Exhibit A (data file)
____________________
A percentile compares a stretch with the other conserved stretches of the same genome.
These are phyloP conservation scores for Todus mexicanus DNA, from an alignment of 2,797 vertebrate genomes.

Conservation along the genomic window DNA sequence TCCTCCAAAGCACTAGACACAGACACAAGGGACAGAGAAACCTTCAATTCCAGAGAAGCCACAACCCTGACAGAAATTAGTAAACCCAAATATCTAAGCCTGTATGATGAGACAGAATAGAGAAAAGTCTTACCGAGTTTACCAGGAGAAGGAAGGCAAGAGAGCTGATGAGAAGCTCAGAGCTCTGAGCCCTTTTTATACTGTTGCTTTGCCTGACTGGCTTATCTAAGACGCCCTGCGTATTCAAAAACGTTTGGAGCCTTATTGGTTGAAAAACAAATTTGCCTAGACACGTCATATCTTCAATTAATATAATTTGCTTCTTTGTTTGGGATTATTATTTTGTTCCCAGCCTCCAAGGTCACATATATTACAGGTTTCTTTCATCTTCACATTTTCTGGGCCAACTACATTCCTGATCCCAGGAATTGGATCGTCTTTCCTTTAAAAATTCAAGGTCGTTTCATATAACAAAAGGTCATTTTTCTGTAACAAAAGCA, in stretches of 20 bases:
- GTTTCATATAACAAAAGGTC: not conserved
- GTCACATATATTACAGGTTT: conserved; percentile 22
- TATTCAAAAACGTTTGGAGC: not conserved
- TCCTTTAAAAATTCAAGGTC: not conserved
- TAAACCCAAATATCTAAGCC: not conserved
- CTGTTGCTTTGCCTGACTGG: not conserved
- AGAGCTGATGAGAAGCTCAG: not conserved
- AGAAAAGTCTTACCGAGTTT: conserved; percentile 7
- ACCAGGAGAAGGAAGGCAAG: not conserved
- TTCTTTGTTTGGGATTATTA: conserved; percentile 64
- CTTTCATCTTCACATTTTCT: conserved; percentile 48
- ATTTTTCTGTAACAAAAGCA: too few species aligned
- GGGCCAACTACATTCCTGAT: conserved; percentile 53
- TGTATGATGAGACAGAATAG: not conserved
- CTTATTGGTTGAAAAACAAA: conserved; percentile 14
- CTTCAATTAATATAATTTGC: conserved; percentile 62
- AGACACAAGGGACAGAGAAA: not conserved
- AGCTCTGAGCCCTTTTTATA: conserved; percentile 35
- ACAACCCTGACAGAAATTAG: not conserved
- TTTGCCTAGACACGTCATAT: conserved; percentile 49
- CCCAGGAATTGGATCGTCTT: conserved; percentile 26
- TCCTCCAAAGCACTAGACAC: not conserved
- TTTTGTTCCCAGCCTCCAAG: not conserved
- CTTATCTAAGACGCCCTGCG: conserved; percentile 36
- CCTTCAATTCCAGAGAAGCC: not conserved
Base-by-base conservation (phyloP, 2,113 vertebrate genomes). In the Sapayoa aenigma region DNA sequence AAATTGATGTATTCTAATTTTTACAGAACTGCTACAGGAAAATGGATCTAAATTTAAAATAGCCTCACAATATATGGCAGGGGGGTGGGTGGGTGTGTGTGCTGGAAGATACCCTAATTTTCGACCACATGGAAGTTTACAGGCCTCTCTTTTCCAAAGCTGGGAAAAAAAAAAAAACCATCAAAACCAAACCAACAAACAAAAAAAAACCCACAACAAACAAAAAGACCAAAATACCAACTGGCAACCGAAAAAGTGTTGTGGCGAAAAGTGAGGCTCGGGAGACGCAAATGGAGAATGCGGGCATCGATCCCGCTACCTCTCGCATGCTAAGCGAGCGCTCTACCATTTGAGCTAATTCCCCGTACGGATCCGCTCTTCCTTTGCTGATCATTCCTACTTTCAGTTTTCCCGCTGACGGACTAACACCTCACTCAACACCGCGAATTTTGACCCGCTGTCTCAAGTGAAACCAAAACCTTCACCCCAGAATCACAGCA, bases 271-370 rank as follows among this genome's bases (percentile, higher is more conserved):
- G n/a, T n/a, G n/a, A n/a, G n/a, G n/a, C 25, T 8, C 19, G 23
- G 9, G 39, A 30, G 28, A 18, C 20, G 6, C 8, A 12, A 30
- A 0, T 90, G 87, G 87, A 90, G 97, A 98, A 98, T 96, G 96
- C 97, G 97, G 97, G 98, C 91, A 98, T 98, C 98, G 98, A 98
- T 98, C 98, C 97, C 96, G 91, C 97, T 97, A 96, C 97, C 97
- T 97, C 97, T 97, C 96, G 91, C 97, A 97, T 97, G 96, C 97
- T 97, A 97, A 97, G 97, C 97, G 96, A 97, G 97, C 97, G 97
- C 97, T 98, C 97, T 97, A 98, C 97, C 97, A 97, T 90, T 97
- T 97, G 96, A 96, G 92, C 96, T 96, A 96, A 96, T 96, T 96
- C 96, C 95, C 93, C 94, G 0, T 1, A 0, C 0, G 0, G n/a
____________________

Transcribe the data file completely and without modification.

A percentile compares a stretch with the other conserved stretches of the same genome.
These are phyloP conservation scores for Todus mexicanus DNA, from an alignment of 2,797 vertebrate genomes.

Conservation along the genomic window DNA sequence TCCTCCAAAGCACTAGACACAGACACAAGGGACAGAGAAACCTTCAATTCCAGAGAAGCCACAACCCTGACAGAAATTAGTAAACCCAAATATCTAAGCCTGTATGATGAGACAGAATAGAGAAAAGTCTTACCGAGTTTACCAGGAGAAGGAAGGCAAGAGAGCTGATGAGAAGCTCAGAGCTCTGAGCCCTTTTTATACTGTTGCTTTGCCTGACTGGCTTATCTAAGACGCCCTGCGTATTCAAAAACGTTTGGAGCCTTATTGGTTGAAAAACAAATTTGCCTAGACACGTCATATCTTCAATTAATATAATTTGCTTCTTTGTTTGGGATTATTATTTTGTTCCCAGCCTCCAAGGTCACATATATTACAGGTTTCTTTCATCTTCACATTTTCTGGGCCAACTACATTCCTGATCCCAGGAATTGGATCGTCTTTCCTTTAAAAATTCAAGGTCGTTTCATATAACAAAAGGTCATTTTTCTGTAACAAAAGCA, in stretches of 20 bases:
- GTTTCATATAACAAAAGGTC: not conserved
- GTCACATATATTACAGGTTT: conserved; percentile 22
- TATTCAAAAACGTTTGGAGC: not conserved
- TCCTTTAAAAATTCAAGGTC: not conserved
- TAAACCCAAATATCTAAGCC: not conserved
- CTGTTGCTTTGCCTGACTGG: not conserved
- AGAGCTGATGAGAAGCTCAG: not conserved
- AGAAAAGTCTTACCGAGTTT: conserved; percentile 7
- ACCAGGAGAAGGAAGGCAAG: not conserved
- TTCTTTGTTTGGGATTATTA: conserved; percentile 64
- CTTTCATCTTCACATTTTCT: conserved; percentile 48
- ATTTTTCTGTAACAAAAGCA: too few species aligned
- GGGCCAACTACATTCCTGAT: conserved; percentile 53
- TGTATGATGAGACAGAATAG: not conserved
- CTTATTGGTTGAAAAACAAA: conserved; percentile 14
- CTTCAATTAATATAATTTGC: conserved; percentile 62
- AGACACAAGGGACAGAGAAA: not conserved
- AGCTCTGAGCCCTTTTTATA: conserved; percentile 35
- ACAACCCTGACAGAAATTAG: not conserved
- TTTGCCTAGACACGTCATAT: conserved; percentile 49
- CCCAGGAATTGGATCGTCTT: conserved; percentile 26
- TCCTCCAAAGCACTAGACAC: not conserved
- TTTTGTTCCCAGCCTCCAAG: not conserved
- CTTATCTAAGACGCCCTGCG: conserved; percentile 36
- CCTTCAATTCCAGAGAAGCC: not conserved
Base-by-base conservation (phyloP, 2,113 vertebrate genomes). In the Sapayoa aenigma region DNA sequence AAATTGATGTATTCTAATTTTTACAGAACTGCTACAGGAAAATGGATCTAAATTTAAAATAGCCTCACAATATATGGCAGGGGGGTGGGTGGGTGTGTGTGCTGGAAGATACCCTAATTTTCGACCACATGGAAGTTTACAGGCCTCTCTTTTCCAAAGCTGGGAAAAAAAAAAAAACCATCAAAACCAAACCAACAAACAAAAAAAAACCCACAACAAACAAAAAGACCAAAATACCAACTGGCAACCGAAAAAGTGTTGTGGCGAAAAGTGAGGCTCGGGAGACGCAAATGGAGAATGCGGGCATCGATCCCGCTACCTCTCGCATGCTAAGCGAGCGCTCTACCATTTGAGCTAATTCCCCGTACGGATCCGCTCTTCCTTTGCTGATCATTCCTACTTTCAGTTTTCCCGCTGACGGACTAACACCTCACTCAACACCGCGAATTTTGACCCGCTGTCTCAAGTGAAACCAAAACCTTCACCCCAGAATCACAGCA, bases 271-370 rank as follows among this genome's bases (percentile, higher is more conserved):
- G n/a, T n/a, G n/a, A n/a, G n/a, G n/a, C 25, T 8, C 19, G 23
- G 9, G 39, A 30, G 28, A 18, C 20, G 6, C 8, A 12, A 30
- A 0, T 90, G 87, G 87, A 90, G 97, A 98, A 98, T 96, G 96
- C 97, G 97, G 97, G 98, C 91, A 98, T 98, C 98, G 98, A 98
- T 98, C 98, C 97, C 96, G 91, C 97, T 97, A 96, C 97, C 97
- T 97, C 97, T 97, C 96, G 91, C 97, A 97, T 97, G 96, C 97
- T 97, A 97, A 97, G 97, C 97, G 96, A 97, G 97, C 97, G 97
- C 97, T 98, C 97, T 97, A 98, C 97, C 97, A 97, T 90, T 97
- T 97, G 96, A 96, G 92, C 96, T 96, A 96, A 96, T 96, T 96
- C 96, C 95, C 93, C 94, G 0, T 1, A 0, C 0, G 0, G n/a